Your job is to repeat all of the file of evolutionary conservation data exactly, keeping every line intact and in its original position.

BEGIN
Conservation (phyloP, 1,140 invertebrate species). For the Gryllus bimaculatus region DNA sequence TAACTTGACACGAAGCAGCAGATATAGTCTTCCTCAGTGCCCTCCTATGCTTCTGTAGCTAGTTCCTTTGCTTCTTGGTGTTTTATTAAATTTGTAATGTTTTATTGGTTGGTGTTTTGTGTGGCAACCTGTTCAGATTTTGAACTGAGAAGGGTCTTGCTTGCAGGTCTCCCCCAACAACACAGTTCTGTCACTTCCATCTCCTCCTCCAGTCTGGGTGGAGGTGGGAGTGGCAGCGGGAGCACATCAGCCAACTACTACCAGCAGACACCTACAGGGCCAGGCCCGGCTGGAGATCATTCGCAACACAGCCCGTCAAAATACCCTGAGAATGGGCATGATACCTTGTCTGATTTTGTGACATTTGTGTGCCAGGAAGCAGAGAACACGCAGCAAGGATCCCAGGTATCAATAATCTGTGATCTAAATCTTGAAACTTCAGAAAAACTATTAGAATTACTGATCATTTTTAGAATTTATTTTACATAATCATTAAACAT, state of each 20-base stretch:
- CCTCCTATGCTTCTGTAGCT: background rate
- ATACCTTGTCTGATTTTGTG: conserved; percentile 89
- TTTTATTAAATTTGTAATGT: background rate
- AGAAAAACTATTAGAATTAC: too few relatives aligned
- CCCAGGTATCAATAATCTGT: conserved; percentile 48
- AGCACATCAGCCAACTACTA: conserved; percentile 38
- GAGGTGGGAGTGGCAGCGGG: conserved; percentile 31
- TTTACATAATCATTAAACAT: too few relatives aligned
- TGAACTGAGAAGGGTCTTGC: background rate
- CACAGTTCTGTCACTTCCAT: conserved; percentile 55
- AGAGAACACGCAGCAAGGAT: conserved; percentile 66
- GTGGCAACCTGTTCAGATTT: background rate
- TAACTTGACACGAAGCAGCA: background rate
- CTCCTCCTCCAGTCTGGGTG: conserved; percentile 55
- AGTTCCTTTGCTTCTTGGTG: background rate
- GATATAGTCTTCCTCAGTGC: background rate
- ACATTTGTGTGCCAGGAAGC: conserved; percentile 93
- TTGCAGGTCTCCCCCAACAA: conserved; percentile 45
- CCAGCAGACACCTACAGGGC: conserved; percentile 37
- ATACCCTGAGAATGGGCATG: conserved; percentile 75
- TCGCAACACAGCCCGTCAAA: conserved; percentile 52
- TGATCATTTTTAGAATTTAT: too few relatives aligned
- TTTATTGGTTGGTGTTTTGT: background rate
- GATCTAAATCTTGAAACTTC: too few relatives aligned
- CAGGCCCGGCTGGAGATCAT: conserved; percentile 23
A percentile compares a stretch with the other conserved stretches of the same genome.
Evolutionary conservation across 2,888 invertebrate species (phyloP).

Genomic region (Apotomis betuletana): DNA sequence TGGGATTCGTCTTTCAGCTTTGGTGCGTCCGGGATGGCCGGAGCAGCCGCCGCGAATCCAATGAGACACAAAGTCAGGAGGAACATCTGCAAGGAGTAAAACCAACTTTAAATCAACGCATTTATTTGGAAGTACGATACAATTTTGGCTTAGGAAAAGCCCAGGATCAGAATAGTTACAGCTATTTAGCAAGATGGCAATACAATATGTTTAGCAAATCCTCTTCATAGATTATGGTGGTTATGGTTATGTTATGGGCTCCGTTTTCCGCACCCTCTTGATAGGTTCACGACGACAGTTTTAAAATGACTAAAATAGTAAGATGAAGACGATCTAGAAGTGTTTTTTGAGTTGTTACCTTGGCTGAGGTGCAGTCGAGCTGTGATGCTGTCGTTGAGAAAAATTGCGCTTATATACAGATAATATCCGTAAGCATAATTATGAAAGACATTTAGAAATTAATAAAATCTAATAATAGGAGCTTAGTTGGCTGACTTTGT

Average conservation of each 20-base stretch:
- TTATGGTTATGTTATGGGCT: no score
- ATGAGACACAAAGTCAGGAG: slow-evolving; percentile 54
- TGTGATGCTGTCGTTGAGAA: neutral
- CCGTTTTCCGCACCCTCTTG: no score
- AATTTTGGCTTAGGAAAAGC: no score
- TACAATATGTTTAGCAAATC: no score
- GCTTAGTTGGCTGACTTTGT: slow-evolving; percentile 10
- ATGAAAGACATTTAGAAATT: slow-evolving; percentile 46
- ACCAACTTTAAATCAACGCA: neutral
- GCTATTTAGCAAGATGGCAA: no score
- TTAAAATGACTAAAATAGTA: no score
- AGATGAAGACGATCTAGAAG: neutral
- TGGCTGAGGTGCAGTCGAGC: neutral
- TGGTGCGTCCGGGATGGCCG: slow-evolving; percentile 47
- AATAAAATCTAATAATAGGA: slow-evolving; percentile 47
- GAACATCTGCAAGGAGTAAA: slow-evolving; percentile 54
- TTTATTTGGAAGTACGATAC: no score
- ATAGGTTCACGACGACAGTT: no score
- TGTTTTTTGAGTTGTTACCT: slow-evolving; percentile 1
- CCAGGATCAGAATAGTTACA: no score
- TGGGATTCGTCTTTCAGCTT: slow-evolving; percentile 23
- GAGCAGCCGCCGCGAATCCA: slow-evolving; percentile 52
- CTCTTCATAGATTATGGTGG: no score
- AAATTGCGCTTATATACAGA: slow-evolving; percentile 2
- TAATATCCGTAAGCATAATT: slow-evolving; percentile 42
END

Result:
Conservation (phyloP, 1,140 invertebrate species). For the Gryllus bimaculatus region DNA sequence TAACTTGACACGAAGCAGCAGATATAGTCTTCCTCAGTGCCCTCCTATGCTTCTGTAGCTAGTTCCTTTGCTTCTTGGTGTTTTATTAAATTTGTAATGTTTTATTGGTTGGTGTTTTGTGTGGCAACCTGTTCAGATTTTGAACTGAGAAGGGTCTTGCTTGCAGGTCTCCCCCAACAACACAGTTCTGTCACTTCCATCTCCTCCTCCAGTCTGGGTGGAGGTGGGAGTGGCAGCGGGAGCACATCAGCCAACTACTACCAGCAGACACCTACAGGGCCAGGCCCGGCTGGAGATCATTCGCAACACAGCCCGTCAAAATACCCTGAGAATGGGCATGATACCTTGTCTGATTTTGTGACATTTGTGTGCCAGGAAGCAGAGAACACGCAGCAAGGATCCCAGGTATCAATAATCTGTGATCTAAATCTTGAAACTTCAGAAAAACTATTAGAATTACTGATCATTTTTAGAATTTATTTTACATAATCATTAAACAT, state of each 20-base stretch:
- CCTCCTATGCTTCTGTAGCT: background rate
- ATACCTTGTCTGATTTTGTG: conserved; percentile 89
- TTTTATTAAATTTGTAATGT: background rate
- AGAAAAACTATTAGAATTAC: too few relatives aligned
- CCCAGGTATCAATAATCTGT: conserved; percentile 48
- AGCACATCAGCCAACTACTA: conserved; percentile 38
- GAGGTGGGAGTGGCAGCGGG: conserved; percentile 31
- TTTACATAATCATTAAACAT: too few relatives aligned
- TGAACTGAGAAGGGTCTTGC: background rate
- CACAGTTCTGTCACTTCCAT: conserved; percentile 55
- AGAGAACACGCAGCAAGGAT: conserved; percentile 66
- GTGGCAACCTGTTCAGATTT: background rate
- TAACTTGACACGAAGCAGCA: background rate
- CTCCTCCTCCAGTCTGGGTG: conserved; percentile 55
- AGTTCCTTTGCTTCTTGGTG: background rate
- GATATAGTCTTCCTCAGTGC: background rate
- ACATTTGTGTGCCAGGAAGC: conserved; percentile 93
- TTGCAGGTCTCCCCCAACAA: conserved; percentile 45
- CCAGCAGACACCTACAGGGC: conserved; percentile 37
- ATACCCTGAGAATGGGCATG: conserved; percentile 75
- TCGCAACACAGCCCGTCAAA: conserved; percentile 52
- TGATCATTTTTAGAATTTAT: too few relatives aligned
- TTTATTGGTTGGTGTTTTGT: background rate
- GATCTAAATCTTGAAACTTC: too few relatives aligned
- CAGGCCCGGCTGGAGATCAT: conserved; percentile 23
A percentile compares a stretch with the other conserved stretches of the same genome.
Evolutionary conservation across 2,888 invertebrate species (phyloP).

Genomic region (Apotomis betuletana): DNA sequence TGGGATTCGTCTTTCAGCTTTGGTGCGTCCGGGATGGCCGGAGCAGCCGCCGCGAATCCAATGAGACACAAAGTCAGGAGGAACATCTGCAAGGAGTAAAACCAACTTTAAATCAACGCATTTATTTGGAAGTACGATACAATTTTGGCTTAGGAAAAGCCCAGGATCAGAATAGTTACAGCTATTTAGCAAGATGGCAATACAATATGTTTAGCAAATCCTCTTCATAGATTATGGTGGTTATGGTTATGTTATGGGCTCCGTTTTCCGCACCCTCTTGATAGGTTCACGACGACAGTTTTAAAATGACTAAAATAGTAAGATGAAGACGATCTAGAAGTGTTTTTTGAGTTGTTACCTTGGCTGAGGTGCAGTCGAGCTGTGATGCTGTCGTTGAGAAAAATTGCGCTTATATACAGATAATATCCGTAAGCATAATTATGAAAGACATTTAGAAATTAATAAAATCTAATAATAGGAGCTTAGTTGGCTGACTTTGT

Average conservation of each 20-base stretch:
- TTATGGTTATGTTATGGGCT: no score
- ATGAGACACAAAGTCAGGAG: slow-evolving; percentile 54
- TGTGATGCTGTCGTTGAGAA: neutral
- CCGTTTTCCGCACCCTCTTG: no score
- AATTTTGGCTTAGGAAAAGC: no score
- TACAATATGTTTAGCAAATC: no score
- GCTTAGTTGGCTGACTTTGT: slow-evolving; percentile 10
- ATGAAAGACATTTAGAAATT: slow-evolving; percentile 46
- ACCAACTTTAAATCAACGCA: neutral
- GCTATTTAGCAAGATGGCAA: no score
- TTAAAATGACTAAAATAGTA: no score
- AGATGAAGACGATCTAGAAG: neutral
- TGGCTGAGGTGCAGTCGAGC: neutral
- TGGTGCGTCCGGGATGGCCG: slow-evolving; percentile 47
- AATAAAATCTAATAATAGGA: slow-evolving; percentile 47
- GAACATCTGCAAGGAGTAAA: slow-evolving; percentile 54
- TTTATTTGGAAGTACGATAC: no score
- ATAGGTTCACGACGACAGTT: no score
- TGTTTTTTGAGTTGTTACCT: slow-evolving; percentile 1
- CCAGGATCAGAATAGTTACA: no score
- TGGGATTCGTCTTTCAGCTT: slow-evolving; percentile 23
- GAGCAGCCGCCGCGAATCCA: slow-evolving; percentile 52
- CTCTTCATAGATTATGGTGG: no score
- AAATTGCGCTTATATACAGA: slow-evolving; percentile 2
- TAATATCCGTAAGCATAATT: slow-evolving; percentile 42